We know D.C. Get our free newsletter to stay in the know.
Seven Guitars opens after one of the main characters, blues musician Floyd “Schoolboy” Barton (Roderick Lawrence), is already dead and buried. Two men, Canewell (Michael Anthony Williams) and Red Carter (Eden Marryshow), both musicians who had played with Floyd, and two women, Vera (Joy Jones) and Louise (Roz White), are gathered in a backyard, still dressed for the funeral. Sitting apart from them is King Hedley (David Emerson Toney) an older, Afro-Caribbean man, wearing overalls. Playwright August Wilson has begun his story with a promise that despite the joy and laughs offered in the scenes to come, recounting Floyd’s final weeks, it will end in tragedy.
Taking place in 1948, Seven Guitars is the fifth in Wilson’s 10-play sequence, alternately called the Pittsburgh Cycle or the Century Cycle. Each of the plays is set in a different decade of the 20th century and, with one exception, in the predominantly Black Hill District of Pittsburgh. While there is no overarching storyline, there are recurring themes and, occasionally, recurring characters (another play, King Hedley II, picks up the story of some of Seven Guitars’ characters decades later).
In the next scene, the doomed Floyd has just been released from a 90-day stint in the workhouse for vagrancy, after returning from a year-and-half sojourn in Chicago, only to learn that the song he recorded in the Windy City is now a hit record. (The track is based on Little Walter‘s “Ora-Nelle Blues.”) Floyd wants his ex-girlfriend Vera to take him back; he wants to put his band back together, and bring them with him to Chicago to continue recording. But first he has to retrieve his electric guitar from the pawn shop and play a Mothers’ Day gig at a local night club.
Wilson wrote Seven Guitars imagining a proscenium, but the arena of the Fichandler Stage from which Arena Theater derives its name necessitated that set designer Donald Eastman reinvent the world of the play as an uneven concrete and tile courtyard, accessed from the back staircases and an alley. In this courtyard, cards are played, local news is spread, Louise, the landlady, demands rent from tenants, and Hedley engages in his business of selling hardboiled eggs, cigarettes, and chicken sandwiches. All through the first act Louise waits for her niece, Ruby (Dane Figueroa Edidi), to arrive from Alabama. Seeking a new start after one of her suitors murdered a rival, Ruby is soon considering the options the Hill District offers. In a story where fate dominates, she is the only one who chooses a future.
Life goes on in the courtyard, but even as Floyd schemes to cash in on his newfound fame, the specter of his violent end looms over the proceedings: There are debates over the advantages of guns and knives (Floyd’s position is clear: he often has a .38 tucked into his pants), and multiple offstage killings, by both cop and criminal, are recounted.
Wilson is an acute interpreter of social and cultural history and nothing that happens on stage doesn’t connect to a larger world. Though he respects what came before, Floyd is a proponent of the new electric blues popularized by Chicago-based artists like Muddy Waters.The characters live in an era of mass media. It isn’t just that Floyd has a hit record—radio carries major sporting events. This is dramatized in a wonderful set piece choreographed by Ron Piretti in which the courtyard’s denizens listen to a broadcast of a fight by heavyweight boxing champion Joe Louis, “The Brown Bomber,” in which each pantomime their version of the announcer’s narration of yet another victory.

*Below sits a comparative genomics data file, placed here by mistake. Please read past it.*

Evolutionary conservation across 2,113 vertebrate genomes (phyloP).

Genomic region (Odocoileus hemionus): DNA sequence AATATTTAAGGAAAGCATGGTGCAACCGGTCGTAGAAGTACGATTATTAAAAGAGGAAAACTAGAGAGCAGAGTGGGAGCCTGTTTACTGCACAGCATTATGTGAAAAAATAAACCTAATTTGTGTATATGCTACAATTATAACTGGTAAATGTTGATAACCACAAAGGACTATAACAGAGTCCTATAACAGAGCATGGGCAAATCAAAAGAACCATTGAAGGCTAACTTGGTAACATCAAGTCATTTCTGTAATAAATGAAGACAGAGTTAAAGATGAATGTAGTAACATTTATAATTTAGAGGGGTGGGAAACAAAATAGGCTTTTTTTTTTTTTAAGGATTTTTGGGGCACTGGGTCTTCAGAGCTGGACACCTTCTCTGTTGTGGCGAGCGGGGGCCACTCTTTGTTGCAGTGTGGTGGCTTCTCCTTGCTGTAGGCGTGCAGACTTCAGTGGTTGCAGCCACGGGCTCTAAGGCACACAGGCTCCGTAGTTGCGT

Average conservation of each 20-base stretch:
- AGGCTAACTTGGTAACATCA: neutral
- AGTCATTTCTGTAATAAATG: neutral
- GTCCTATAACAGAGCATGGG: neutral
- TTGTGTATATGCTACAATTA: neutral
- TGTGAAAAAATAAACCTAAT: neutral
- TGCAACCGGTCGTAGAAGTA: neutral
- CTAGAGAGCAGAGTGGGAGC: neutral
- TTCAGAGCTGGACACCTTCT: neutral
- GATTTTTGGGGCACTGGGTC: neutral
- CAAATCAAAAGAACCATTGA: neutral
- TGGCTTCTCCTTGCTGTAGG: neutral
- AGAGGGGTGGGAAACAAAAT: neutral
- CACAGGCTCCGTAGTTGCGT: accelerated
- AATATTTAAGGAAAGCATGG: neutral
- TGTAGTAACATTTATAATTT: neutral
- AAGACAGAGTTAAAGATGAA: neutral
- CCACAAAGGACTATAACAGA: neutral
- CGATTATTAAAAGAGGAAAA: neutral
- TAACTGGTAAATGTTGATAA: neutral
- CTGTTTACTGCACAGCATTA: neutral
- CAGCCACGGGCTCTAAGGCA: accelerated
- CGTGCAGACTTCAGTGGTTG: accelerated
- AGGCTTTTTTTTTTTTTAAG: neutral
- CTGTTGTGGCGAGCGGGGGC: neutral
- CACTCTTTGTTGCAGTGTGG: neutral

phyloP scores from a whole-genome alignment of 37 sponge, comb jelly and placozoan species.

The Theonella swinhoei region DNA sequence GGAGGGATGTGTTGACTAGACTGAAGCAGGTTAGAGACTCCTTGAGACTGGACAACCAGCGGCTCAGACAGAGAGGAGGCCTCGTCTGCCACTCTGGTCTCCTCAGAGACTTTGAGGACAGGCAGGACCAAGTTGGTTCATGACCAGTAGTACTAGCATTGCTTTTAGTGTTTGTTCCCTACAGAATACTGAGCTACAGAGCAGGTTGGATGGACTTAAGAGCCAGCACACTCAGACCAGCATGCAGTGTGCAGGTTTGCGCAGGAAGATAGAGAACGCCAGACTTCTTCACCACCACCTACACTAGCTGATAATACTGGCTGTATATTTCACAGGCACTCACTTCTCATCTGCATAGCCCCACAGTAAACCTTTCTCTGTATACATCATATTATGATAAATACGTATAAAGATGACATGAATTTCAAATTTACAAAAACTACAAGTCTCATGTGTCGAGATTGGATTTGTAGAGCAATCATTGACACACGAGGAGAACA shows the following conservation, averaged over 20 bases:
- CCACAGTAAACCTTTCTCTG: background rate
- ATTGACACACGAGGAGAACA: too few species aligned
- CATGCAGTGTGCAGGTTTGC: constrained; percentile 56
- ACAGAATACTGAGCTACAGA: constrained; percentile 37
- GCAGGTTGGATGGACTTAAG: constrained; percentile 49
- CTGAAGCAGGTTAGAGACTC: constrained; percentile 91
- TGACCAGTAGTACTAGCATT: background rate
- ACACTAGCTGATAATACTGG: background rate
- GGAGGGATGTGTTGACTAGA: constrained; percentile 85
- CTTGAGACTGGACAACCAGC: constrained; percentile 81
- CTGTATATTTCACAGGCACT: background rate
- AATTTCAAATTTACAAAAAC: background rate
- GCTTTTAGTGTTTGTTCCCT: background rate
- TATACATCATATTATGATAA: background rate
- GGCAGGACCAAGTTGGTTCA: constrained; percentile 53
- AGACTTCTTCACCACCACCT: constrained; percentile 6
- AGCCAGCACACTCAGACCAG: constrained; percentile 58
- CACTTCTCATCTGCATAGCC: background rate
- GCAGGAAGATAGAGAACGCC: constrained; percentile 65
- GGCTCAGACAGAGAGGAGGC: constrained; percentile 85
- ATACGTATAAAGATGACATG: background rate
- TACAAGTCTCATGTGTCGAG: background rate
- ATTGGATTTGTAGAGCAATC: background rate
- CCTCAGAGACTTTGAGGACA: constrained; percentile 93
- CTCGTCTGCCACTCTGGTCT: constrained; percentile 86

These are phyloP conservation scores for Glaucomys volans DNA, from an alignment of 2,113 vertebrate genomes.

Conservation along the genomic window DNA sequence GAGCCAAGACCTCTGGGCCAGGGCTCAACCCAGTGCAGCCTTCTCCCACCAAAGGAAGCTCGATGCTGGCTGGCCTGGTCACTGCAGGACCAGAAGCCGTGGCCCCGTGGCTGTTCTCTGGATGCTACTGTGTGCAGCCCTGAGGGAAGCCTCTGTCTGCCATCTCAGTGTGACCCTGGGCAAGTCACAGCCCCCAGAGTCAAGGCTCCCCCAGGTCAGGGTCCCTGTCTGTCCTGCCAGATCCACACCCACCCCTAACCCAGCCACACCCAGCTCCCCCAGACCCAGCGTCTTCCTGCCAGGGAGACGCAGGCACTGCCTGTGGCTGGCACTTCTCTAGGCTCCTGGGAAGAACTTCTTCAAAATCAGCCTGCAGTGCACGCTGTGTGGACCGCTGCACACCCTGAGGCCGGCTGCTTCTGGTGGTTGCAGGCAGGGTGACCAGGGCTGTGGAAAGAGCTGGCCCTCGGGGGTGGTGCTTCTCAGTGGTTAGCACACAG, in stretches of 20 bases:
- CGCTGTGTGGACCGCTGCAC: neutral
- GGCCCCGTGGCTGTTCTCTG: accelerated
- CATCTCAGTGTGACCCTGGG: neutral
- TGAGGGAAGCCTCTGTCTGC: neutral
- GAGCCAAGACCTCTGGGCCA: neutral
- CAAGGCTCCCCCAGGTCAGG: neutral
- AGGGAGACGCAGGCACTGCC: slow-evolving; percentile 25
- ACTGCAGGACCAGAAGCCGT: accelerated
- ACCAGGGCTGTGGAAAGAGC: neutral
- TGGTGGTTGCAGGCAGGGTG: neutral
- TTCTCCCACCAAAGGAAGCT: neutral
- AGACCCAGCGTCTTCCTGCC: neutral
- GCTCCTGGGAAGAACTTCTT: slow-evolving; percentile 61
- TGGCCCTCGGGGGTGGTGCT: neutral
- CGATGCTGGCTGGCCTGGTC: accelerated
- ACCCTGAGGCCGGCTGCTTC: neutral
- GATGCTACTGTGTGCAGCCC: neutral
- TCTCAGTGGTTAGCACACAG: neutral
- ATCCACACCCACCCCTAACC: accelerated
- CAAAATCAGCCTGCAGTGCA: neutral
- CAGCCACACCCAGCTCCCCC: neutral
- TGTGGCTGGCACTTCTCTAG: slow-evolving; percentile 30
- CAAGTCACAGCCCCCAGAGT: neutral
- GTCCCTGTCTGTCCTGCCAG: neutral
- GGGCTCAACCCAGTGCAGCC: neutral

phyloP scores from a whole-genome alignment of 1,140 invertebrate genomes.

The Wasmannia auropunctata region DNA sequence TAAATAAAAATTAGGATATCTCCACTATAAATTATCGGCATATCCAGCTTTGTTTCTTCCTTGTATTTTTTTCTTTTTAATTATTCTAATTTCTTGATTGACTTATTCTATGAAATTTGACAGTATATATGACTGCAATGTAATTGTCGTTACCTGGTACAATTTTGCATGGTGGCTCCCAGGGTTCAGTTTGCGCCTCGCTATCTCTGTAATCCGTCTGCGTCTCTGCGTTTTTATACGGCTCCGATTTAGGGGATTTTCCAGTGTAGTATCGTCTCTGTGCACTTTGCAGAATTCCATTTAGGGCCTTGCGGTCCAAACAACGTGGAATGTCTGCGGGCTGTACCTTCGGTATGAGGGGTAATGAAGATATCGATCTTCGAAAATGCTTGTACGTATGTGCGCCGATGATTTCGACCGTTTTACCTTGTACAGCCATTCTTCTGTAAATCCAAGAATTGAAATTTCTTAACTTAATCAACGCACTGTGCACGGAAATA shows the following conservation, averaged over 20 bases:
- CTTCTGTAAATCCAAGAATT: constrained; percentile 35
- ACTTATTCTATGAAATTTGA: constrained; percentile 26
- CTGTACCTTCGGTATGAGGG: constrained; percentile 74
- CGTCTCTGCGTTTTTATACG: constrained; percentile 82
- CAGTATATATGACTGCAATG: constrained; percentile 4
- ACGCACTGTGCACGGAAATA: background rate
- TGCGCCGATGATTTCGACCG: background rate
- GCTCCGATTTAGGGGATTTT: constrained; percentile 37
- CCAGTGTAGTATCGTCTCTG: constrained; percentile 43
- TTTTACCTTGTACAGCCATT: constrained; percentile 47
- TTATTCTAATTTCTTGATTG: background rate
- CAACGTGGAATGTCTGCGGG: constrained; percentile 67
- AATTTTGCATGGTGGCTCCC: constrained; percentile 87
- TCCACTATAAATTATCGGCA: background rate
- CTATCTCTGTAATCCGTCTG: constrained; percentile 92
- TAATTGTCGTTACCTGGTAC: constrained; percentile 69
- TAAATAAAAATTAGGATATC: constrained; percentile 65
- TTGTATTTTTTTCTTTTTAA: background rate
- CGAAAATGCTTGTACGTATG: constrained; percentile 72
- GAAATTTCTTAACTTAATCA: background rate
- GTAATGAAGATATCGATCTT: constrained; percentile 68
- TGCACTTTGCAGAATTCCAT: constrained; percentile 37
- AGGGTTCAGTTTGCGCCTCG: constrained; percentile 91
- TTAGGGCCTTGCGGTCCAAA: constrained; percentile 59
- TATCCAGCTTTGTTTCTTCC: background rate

With the exception of Hedley, who often wears a practical leather apron whether for his carpentry work or the slaughtering chickens for his sandwich side hustle, the characters make a point of being fashionably dressed city-dwellers (Harry Nadal takes great pleasure in recreating men’s fashions of the era—giving each of the musicians their own distinctive style). They’re disdainful of those who have yet to abandon rural ways of life, including Hedley, though they rely upon him for both building and bird-meat. Hedley also suffers from tuberculosis, and, much like the anti-vaxxers and anti-maskers of today, he refuses to go to the recently desegregated sanitorium for treatment, preferring the herbal remedies brewed by a neighbor.
But Hedley is not just a foolish outsider, he’s Floyd’s foil. A traditionalist and a prophet to Floyd’s modernist schemer. He expounds on his idiosyncratic reading of the Book of Revelations and admiration for Black revolutionaries such as Marcus Garvey and Toussaint Louverture. He tells all who prefer not to listen about his recurring dream of his father and New Orleans jazz musician “King” Buddy Bolden (practically legendary, in that much is said of his role but he left no recordings behind)—promising he will receive a fortune to buy his own plantation and that he will father a messiah of Black liberation. Because it’s a tragedy, the fates of the would-be prophet and the doomed bluesman are bound together in the end—even if Wilson has already let us know the prophet survives.
There may not be seven guitars in this play, but there are seven characters, and perhaps Wilson likened the script to a musical score, in which case, director Tazewell Thompson is a fine conductor of this first class ensemble.
August Wilson’s Seven Guitars, directed by Tazewell Thompson, runs to Dec. 26 at Arena Stage, 1101 6th St. SW. arenastage.org. $56–$105.